I didn’t question William any further as I didn’t want to throw any additional fuel on the fire. I suspect that he did have liability insurance policy for his business in order to work these events, but did not pick up any additional insurance to protect his equipment that would have been covered on a BOP policy for small business.

His equipment. . .

His equipment. . .

Many small business owners operate on a shoestring budget and insurance is simply a luxury that they can’t afford when they first get started, and once they start making money they forget to circle back around and pick it up. Usually after a loss such as this it quickly becomes a priority, but often times it’s too late because the damage is done.

Far too often many small business owners will solely rely on their Homeowners policy, thinking that their business equipment will be covered under this policy, which it is not. If William had picked up a BOP policy it would have been covered if it had been properly scheduled. If he had Loss-of-Income coverage also known as business interruption insurance it would have taken care of the damage done to his income as a result of the business being shut down until he could have his equipment replaced.

William agreed to allow me to use his story as a lesson for other small business owners to take the time to properly insure your dream and life blood. The local news has since carried his story and he has placed a reward out there to help find his equipment. He even made a plea on TV for the people responsible for this theft, to do the right thing and turn it in. He is forever optimistic and has called this a speed bump and has vowed to be back in the broadcasting booth soon.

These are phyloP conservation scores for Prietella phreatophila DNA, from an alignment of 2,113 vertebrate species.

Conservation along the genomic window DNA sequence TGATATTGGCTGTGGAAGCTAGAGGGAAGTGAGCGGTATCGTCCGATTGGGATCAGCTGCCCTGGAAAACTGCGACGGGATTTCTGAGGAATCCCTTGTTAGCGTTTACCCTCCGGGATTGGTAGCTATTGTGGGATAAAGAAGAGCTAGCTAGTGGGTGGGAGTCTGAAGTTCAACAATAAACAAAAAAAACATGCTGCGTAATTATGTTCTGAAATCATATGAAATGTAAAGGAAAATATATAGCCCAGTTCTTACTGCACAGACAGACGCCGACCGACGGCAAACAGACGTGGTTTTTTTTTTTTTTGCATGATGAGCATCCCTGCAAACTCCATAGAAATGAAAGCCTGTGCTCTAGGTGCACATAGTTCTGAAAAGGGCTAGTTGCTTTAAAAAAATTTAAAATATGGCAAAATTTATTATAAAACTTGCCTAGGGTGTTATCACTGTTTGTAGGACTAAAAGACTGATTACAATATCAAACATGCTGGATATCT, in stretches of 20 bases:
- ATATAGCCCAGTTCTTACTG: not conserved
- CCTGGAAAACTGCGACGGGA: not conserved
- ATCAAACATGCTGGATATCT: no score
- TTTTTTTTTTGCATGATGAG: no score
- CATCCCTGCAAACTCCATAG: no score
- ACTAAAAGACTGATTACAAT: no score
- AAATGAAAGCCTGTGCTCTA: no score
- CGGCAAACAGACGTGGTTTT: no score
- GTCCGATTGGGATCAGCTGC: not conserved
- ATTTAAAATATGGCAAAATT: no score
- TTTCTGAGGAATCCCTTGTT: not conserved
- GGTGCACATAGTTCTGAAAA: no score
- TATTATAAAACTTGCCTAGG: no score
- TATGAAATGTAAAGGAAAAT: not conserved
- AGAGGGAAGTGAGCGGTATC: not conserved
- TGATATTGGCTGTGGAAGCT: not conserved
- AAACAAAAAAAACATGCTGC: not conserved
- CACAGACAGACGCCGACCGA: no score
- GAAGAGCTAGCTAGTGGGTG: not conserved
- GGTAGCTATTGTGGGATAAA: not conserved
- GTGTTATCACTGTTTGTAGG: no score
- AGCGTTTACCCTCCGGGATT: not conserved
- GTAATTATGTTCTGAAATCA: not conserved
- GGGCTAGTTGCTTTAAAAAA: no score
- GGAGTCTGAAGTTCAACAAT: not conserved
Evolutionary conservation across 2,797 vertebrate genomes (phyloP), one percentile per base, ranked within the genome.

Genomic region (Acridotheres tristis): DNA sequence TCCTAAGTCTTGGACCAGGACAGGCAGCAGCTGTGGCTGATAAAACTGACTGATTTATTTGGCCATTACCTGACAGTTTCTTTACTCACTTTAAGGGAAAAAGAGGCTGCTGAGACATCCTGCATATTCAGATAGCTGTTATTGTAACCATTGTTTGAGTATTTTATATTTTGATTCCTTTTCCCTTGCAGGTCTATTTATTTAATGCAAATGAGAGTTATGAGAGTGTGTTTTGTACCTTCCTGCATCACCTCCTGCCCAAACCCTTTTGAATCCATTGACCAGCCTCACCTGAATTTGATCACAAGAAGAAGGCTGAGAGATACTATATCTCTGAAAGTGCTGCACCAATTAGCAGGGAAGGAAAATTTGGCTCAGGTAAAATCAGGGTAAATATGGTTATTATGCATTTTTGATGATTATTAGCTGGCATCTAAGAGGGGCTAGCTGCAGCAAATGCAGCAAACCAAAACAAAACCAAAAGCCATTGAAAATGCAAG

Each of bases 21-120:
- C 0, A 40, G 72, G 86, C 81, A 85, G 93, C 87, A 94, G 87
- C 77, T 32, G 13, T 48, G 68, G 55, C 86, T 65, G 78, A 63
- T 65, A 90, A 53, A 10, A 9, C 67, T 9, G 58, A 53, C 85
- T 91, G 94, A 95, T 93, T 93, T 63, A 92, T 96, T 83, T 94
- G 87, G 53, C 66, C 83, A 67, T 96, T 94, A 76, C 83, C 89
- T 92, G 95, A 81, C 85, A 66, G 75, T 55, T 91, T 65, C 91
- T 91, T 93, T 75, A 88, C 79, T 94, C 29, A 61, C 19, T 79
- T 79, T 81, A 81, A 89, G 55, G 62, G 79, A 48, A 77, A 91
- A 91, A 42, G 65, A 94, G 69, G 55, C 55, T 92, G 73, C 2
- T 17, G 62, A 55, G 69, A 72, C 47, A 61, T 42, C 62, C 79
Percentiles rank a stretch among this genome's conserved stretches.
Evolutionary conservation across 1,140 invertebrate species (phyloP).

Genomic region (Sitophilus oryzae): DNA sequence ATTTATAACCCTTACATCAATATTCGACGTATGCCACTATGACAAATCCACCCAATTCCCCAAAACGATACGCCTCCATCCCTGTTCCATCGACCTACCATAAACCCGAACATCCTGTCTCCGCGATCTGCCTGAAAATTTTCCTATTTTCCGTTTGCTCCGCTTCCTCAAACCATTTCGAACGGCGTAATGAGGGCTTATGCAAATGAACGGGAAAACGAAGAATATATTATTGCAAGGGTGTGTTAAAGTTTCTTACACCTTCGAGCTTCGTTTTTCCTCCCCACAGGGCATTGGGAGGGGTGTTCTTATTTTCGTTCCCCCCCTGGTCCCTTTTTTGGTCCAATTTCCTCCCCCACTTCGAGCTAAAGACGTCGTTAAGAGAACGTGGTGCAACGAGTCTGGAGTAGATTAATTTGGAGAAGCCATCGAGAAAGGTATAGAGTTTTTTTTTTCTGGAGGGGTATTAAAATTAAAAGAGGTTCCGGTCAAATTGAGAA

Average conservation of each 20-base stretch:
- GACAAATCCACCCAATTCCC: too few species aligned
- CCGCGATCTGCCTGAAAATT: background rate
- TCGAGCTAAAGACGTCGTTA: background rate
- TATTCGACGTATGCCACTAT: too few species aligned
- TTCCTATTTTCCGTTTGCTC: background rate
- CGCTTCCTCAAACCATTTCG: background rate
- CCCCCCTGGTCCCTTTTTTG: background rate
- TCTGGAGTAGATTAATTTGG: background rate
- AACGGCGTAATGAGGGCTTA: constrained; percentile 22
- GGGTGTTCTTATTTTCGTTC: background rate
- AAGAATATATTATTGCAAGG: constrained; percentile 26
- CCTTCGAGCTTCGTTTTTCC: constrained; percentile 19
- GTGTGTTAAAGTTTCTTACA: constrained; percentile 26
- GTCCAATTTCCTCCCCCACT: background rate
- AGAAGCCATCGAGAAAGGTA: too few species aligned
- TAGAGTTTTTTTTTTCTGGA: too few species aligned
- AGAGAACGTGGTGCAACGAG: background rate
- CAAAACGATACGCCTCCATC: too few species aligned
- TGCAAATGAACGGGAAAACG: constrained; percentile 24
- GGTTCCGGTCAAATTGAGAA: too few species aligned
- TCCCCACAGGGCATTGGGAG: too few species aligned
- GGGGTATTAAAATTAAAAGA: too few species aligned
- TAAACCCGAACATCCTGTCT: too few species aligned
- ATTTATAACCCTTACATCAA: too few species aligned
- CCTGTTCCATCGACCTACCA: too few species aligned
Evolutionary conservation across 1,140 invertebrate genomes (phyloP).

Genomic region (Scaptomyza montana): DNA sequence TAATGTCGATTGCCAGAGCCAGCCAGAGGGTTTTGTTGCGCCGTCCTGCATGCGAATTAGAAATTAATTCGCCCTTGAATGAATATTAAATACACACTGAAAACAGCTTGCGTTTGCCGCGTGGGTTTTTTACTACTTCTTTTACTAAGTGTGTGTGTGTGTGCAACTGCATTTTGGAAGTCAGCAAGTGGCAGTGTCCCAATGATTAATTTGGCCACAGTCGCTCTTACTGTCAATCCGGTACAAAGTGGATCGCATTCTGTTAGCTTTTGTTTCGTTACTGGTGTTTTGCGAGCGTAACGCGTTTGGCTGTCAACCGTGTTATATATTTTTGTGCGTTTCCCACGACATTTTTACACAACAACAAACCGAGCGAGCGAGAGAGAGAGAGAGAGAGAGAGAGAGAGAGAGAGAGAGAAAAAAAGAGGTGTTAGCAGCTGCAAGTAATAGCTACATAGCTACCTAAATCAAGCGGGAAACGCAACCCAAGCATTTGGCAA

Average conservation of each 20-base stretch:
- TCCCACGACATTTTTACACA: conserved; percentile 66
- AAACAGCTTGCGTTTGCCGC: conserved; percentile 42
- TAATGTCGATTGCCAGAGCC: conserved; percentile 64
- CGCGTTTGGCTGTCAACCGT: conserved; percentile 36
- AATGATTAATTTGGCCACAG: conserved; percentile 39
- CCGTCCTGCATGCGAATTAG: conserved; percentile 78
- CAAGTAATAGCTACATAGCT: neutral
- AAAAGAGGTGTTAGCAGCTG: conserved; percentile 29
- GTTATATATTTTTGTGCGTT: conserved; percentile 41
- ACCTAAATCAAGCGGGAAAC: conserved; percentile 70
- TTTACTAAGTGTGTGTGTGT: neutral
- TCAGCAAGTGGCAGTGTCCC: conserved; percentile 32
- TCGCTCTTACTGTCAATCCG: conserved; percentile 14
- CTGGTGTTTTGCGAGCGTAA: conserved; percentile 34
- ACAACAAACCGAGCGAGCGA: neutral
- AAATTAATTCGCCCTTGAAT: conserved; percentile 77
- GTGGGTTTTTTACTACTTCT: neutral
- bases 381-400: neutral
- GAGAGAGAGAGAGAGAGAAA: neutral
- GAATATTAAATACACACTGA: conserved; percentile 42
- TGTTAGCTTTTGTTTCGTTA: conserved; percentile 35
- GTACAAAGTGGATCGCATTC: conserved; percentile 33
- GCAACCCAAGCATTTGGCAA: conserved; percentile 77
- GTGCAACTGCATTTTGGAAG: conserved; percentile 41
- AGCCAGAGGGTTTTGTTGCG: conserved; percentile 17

A friend has since gone on to create a GoFundMe page with the hopes to help raise enough money to get William back on his feet and back in the broadcasting booth. From the looks of it he is well on his way, but will need some additional support to get him over that speed bump.

With any kind of luck I pray that William is able to recover his equipment, but the takeaway from this story is that you never want to rely on a GoFundMe account and the good graces of your community as your risk management plan, and as a small business owner you need to call your local insurance agent and get your business properly insured.

Be Safe My Friends


Keven Moore works in risk management services. He has a bachelor’s degree from University of Kentucky, a master’s from Eastern Kentucky University and 25-plus years of experience in the safety and insurance profession. He lives in Lexington with his family and works out of both the Lexington and Northern Kentucky offices. Keven can be reached at kmoore@roeding.com.